Mayor Fischer: We come together, work together, rise together
Seventh annual State of the City address focuses on a shared prosperity
Citing $9 billion in investments – ranging from new libraries in Okolona and the east end, to restoration of Colonial Gardens in the south end, to 23 new hotels in and around downtown – Mayor Greg Fischer focused his seventh annual State of the City address on Louisville as “one rising American city.”
“Our city overall has achieved a level of prosperity unlike anything in recent memory,” he said in remarks made during a Downtown Rotary Club luncheon held at the Baxter Community Center at Beecher Terrace.
But there is work yet to do, he said, noting that, “To take our place alongside great global cities, we have to ensure that prosperity spreads throughout our city.”
In his six years in office, the Mayor has rotated the location for the State of City address throughout the community. This year’s location was a nod to one of Louisville Metro Government’s biggest recent announcements – a $29.5 million federal grant to redevelop the Russell neighborhood, which Mayor Fischer said is “a tremendous and important opportunity” that will have ripple effects throughout the city.
In a speech that centered on economic and job growth throughout Louisville’s many diverse neighborhoods, the Mayor noted that Russell has a proud past and a promising future.
“I can’t think of a better place from which to examine where we’ve been, where we are, and where we’re going,” he said.
In an overview to open his speech, he said the city has seen:
· Creation of 61,000 new jobs and 2,600 new businesses;
· Our unemployment rate drop from more than 10 percent to 3.5 percent, the lowest in 15 years;
· Our median wage, adjusted for the cost of living, increase every year since 2008. In 2015 alone, more than 10,000 Louisvillians lifted themselves out of poverty, and more than 7,000 Louisville families joined the middle class.
As he took his audience on a virtual tour of the city, the Mayor highlighted the $320 million Omni Louisville Hotel in downtown; new restaurants and businesses in NuLu, Butchertown, Sheppard Square and Portland; and library expansions and construction in south Louisville, St. Matthews and east Jefferson County.
He noted that Louisville has become a top-tier tourist destination, welcoming over 24 million tourist visits a year, largely thanks to Bourbonism, which brings people to the city year-round for restaurant and distillery experiences on our Urban Bourbon trail.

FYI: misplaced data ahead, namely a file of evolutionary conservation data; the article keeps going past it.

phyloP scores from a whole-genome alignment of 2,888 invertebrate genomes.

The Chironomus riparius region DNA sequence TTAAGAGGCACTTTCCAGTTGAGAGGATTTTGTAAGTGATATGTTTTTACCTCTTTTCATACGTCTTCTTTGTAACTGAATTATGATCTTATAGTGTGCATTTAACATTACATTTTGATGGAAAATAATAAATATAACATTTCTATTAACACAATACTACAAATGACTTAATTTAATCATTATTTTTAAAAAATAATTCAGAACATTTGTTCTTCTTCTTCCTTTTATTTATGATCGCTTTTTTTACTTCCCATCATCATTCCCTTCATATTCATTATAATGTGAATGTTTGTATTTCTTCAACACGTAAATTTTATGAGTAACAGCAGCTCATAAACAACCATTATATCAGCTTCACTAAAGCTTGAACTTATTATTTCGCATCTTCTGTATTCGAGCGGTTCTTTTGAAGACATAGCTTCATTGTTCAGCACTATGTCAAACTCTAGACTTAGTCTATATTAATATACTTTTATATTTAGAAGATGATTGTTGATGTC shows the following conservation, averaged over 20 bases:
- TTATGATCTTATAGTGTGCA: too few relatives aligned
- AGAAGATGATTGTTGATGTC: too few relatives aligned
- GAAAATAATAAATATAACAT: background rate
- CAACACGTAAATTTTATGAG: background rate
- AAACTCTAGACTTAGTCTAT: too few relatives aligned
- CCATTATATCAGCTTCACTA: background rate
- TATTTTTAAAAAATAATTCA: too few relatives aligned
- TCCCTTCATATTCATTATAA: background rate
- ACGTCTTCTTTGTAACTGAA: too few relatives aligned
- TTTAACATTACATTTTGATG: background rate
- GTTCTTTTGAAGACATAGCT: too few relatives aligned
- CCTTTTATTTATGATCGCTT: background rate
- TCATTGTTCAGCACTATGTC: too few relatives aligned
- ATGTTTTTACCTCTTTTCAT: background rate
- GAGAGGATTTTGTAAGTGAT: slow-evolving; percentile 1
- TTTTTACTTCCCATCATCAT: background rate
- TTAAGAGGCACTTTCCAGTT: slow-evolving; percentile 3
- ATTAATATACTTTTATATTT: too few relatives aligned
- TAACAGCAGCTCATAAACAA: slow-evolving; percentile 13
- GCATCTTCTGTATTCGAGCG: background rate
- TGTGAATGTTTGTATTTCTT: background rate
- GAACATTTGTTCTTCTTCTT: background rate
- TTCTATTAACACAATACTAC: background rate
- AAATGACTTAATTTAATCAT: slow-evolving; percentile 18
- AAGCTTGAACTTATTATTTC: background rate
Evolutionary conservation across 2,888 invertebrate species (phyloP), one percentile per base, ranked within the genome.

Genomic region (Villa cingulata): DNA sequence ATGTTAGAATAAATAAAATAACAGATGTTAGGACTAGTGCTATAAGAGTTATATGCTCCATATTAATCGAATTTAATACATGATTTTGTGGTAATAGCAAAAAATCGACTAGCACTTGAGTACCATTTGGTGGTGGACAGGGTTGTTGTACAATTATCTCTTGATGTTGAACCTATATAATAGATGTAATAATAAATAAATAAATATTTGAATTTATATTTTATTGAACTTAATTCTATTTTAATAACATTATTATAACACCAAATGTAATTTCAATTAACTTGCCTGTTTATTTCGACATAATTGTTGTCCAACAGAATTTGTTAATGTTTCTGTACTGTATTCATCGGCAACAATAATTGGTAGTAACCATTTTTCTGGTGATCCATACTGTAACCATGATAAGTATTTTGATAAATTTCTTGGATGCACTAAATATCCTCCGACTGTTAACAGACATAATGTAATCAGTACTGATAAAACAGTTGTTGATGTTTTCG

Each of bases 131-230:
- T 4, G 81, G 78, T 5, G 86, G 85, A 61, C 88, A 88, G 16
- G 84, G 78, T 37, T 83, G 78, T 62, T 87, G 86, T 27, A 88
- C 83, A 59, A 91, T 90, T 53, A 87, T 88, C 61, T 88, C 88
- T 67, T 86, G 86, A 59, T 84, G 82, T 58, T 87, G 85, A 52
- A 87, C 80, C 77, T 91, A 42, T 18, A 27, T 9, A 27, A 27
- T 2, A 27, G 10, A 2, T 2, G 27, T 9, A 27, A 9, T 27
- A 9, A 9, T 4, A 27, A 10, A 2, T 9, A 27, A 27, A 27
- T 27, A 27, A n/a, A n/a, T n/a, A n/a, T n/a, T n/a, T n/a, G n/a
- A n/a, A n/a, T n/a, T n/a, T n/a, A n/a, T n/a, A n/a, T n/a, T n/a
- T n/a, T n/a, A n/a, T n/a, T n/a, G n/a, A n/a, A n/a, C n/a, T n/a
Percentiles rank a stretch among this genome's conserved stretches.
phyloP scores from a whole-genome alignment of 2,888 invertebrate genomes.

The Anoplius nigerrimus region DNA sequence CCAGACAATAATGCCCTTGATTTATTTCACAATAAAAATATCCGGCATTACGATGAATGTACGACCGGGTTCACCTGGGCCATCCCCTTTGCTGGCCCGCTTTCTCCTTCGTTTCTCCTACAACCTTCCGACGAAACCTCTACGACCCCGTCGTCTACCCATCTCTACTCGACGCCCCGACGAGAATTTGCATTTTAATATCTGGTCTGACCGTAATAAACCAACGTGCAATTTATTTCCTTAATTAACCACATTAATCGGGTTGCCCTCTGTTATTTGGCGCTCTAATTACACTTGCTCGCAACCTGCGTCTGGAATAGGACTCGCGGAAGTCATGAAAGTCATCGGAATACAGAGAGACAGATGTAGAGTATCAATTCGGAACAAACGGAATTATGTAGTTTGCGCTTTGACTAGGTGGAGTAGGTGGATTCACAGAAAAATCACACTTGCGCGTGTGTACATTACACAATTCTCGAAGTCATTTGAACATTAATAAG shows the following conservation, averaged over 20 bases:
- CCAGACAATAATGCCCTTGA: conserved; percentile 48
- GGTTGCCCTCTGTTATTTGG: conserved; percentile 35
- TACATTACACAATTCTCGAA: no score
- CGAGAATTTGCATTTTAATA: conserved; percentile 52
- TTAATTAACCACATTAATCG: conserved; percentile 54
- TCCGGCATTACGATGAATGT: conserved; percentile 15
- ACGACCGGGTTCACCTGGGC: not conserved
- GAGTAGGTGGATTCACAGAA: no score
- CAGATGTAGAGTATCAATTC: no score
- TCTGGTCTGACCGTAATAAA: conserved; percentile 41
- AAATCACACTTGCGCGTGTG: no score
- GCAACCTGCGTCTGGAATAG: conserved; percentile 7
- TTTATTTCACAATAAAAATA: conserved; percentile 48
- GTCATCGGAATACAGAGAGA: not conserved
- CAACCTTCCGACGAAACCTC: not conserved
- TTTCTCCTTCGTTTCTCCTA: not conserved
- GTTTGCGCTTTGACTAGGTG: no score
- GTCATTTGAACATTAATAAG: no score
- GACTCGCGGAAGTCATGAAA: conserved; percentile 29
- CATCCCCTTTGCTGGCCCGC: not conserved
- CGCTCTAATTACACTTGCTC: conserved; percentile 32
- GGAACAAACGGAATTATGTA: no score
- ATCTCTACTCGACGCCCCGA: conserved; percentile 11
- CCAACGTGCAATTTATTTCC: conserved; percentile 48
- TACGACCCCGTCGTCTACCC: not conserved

He also highlighted the city’s commitment to affordable housing, as witnessed by a $2.5 million allocation for the Affordable Housing Trust Fund this fiscal year, and $12 million in loans and support from Louisville CARES to develop more affordable units in all corners of our community.
Emphasizing Metro’s focus on jobs and economic development, the Mayor discussed the Global Louisville Action Plan, which lays out strategies to attract, retain and grow our foreign-born population. “A great city must be a global city,” he said. “We need people who can help us think, work, connect and compete globally.”
The Mayor also announced during his speech that:
- He is asking the Metro Council to add hookah and e-cigarettes to the city’s Smoke Free ordinance.
- The Compassionate School Project, which began with three Jefferson County Public Schools in 2015, is expanding to 25 schools next year.
- Metro Government has received a $100,000 grant from the National Endowment for the Humanities to support the Cultural Pass, which provides the city’s children with free access to dozens of our city’s great cultural institutions.
Mayor Fischer closed his remarks by urging Louisville’s residents to take an active part in helping the city succeed.
“The people who have the greatest power to shape the future of Louisville are the people of Louisville,” he said. And, “To make the most of that power, we must face the opportunities and challenges before us together, as one community. Our fates are as connected as our streets and the air we breathe.”